PS Kaberia stumbling block for effective sports financing - Beaking Kenya News

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Sunday, 10 November 2019

PS Kaberia stumbling block for effective sports financing

Sports
Parliament and sports bodies are accusing Sports Principal Secretary Peter Kaberia of failing the transparency test in managing the Sports, Arts and Social Development Fund, which is supposed to sponsor sports.
Now sports federations say their activities have been paralysed by lack of funding despite the existence of a national fund.
Last week, six federations appeared before the National Assembly's Committee on Sports and accused Mr Kaberia of denying them funding.
This came as the assets of the Kenya Rugby Union were auctioned over debt and the women’s and men’s football teams faced a lack of funds to participate in the 2020 Olympics and 2021 African Cup of Nations qualifiers, respectively.
The Fund was founded after the winding up of the National Sports Fund (NSF), which had been established to implement the Sports Act.
The NSF was steeped in controversy before it was abolished to pave the way for the new fund.
REVENUE STREAM
But the troubles of the sports bodies grew after the National Assembly amended the Act to transfer the fund’s management to the National Treasury, with the accounting officer in the Ministry of Sports as the administrator.
The NSF was supposed to support the objectives of the Sports Act, which included harnessing sports for national development, encouraging and promoting drug-free sport and recreation, facilitating the establishment of sports institutions, facilities, administration and management of sports.
The fund was to raise money from sports lotteries, investments and other payments to run sports.
After it was passed, the board of trustees was gazetted in June 2014 for a three-year term. But when their mandate expired in June 2017, the government did not replace them, until the board was abolished through an amendment to the Act in May 2019.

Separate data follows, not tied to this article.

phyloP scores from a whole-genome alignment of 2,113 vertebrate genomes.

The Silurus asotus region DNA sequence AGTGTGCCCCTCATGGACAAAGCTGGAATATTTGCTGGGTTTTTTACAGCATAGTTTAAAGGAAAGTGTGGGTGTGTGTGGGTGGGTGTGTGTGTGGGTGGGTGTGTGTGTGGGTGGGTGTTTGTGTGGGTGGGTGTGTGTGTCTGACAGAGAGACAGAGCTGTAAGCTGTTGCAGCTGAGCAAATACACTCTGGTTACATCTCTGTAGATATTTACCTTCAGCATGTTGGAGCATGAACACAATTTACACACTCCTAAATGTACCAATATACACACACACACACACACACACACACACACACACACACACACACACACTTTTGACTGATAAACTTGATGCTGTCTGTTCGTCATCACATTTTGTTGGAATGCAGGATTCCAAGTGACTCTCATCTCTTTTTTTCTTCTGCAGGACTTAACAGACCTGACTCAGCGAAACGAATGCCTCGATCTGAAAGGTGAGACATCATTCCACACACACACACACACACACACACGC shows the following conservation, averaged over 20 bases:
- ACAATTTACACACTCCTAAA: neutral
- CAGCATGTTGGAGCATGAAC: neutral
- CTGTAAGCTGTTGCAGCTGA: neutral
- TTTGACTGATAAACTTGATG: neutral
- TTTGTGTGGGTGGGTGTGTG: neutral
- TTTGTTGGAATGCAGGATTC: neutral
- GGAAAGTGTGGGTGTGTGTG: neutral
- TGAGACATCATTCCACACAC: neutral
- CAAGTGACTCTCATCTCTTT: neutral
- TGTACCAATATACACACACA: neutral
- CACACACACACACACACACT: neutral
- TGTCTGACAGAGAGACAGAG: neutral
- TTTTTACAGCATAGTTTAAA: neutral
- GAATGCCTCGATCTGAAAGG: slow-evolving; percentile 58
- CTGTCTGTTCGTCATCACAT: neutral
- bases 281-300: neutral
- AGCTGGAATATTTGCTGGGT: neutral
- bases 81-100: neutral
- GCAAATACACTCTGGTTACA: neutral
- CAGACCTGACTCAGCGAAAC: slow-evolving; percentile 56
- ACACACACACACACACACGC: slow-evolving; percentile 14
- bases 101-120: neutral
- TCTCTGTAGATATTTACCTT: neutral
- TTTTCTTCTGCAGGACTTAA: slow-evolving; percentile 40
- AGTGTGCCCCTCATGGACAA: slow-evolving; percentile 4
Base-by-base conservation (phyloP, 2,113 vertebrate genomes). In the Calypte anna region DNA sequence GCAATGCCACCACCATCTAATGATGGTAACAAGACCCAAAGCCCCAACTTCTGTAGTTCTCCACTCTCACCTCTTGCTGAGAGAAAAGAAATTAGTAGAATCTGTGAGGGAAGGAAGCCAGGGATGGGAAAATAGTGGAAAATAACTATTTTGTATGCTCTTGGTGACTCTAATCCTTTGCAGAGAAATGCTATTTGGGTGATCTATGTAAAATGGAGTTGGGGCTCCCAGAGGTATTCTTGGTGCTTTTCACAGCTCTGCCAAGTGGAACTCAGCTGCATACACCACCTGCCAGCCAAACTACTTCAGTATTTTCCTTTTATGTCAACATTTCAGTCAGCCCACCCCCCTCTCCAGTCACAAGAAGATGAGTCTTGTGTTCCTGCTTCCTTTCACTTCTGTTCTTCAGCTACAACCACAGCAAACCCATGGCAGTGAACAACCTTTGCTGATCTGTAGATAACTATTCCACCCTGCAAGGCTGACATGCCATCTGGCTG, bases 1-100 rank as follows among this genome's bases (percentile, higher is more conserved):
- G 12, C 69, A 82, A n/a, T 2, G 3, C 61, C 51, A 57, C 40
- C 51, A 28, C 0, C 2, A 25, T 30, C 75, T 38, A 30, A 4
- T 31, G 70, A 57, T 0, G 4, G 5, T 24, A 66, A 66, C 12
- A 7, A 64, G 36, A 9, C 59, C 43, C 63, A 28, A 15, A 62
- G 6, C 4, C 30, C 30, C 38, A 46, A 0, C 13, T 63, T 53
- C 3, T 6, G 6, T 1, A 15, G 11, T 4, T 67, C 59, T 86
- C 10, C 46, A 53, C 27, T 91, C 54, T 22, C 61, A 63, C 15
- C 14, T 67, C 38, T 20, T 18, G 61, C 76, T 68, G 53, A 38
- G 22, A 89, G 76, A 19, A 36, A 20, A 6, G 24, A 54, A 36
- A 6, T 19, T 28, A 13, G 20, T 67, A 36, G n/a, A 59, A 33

As a Vision 2030 project, NSF was expected to run a national lottery to create a reliable revenue stream for managing sporting activities.
But according to the report to Parliament, the request to the Treasury to provide the initial funds for the lottery was spurned, limiting its ability to fulfil that mandate.
FINANCING MODEL
By the start of 2018, NSF had run out of favour with the Treasury leadership, who engineered amendments to the Sports Act to abolish it.
Out went NSF and the Treasury proposed the establishment of the Sports, Arts and Social Development Fund to be managed in accordance with the Public Finance Management Act (PFMA).
Former Treasury Cabinet Secretary Henry Rotich picked Mr Kaberia as the administrator.
Section 24 of PFMA gives the Treasury CS the power to establish a public fund with the approval of the National Assembly.
Whereas under the Sports Act NSF was to run sports, the model of financing under the Sports, Arts and Social Development Fund was expanded to include all other social programmes, including arts, culture and universal healthcare.
The financing model has been an issue of concern among stakeholders.
Social development — which includes universal healthcare — is allocated an amount “not exceeding 60 per cent”; sports development is awarded an amount “not exceeding 35 per cent”, while an amount “not exceeding 20 per cent” is meant to promote the development of arts. Another amount “not exceeding five per cent” goes to “government strategic interventions”.
LACK OF TRANSPARENCY
The total worth of the kitty has never been made public. During debate on the amendments to the Act, MPs recommended that the fund apportion an amount “not less than 35 per cent” for the promotion of sports development to preserve the original aim of NSF.
While it has been projected that the fund has the potential to raise as much as Sh20 billion annually, this information has never been made public.
When he appeared before the House committee, Mr Kaberia ignored the question of the fund’s worth.
While amending the Act, MPs introduced a clause that required that the assets, liabilities and staff of NSF be transferred to the new fund.
But the PS sacked the staff last April, only retaining Mark Wambugu as the chief executive officer.
Mr Kaberia then moved the fund to his office at Kencom, from where Mr Wambugu runs it alongside Peter Ngetu, who was picked by the PS. From 35 staff, the fund is now managed by two people.
Nominated MP Godfrey Osotsi accuses the PS of undermining the national interest, saying: “There is no way the fund should be managed inside the PS’s office.”
GOOD GOVERNANCE
The lawmaker argues that the operations and management of the fund should be separated from those of the ministry, as the PS enjoys sweeping powers.
Whereas the PS is the accounting officer in the Ministry of Sports, his role as the administrator of the fund has been criticised as contrary to the tenets of good governance.
“We gave an individual powers to run the fund and now he behaves as if it is his personal property,” the MP said.
When Mr Kaberia appeared before the committee, he was roundly condemned by MPs as an unreliable public official.
“The PS is the head of cartels at the ministry and you better watch out,” said Webuye MP Dan Wanyama, accusing Mr Kaberia of paying Sh88 million to “his friends” to clear bushes for the building of a modern stadium in Marsabit.

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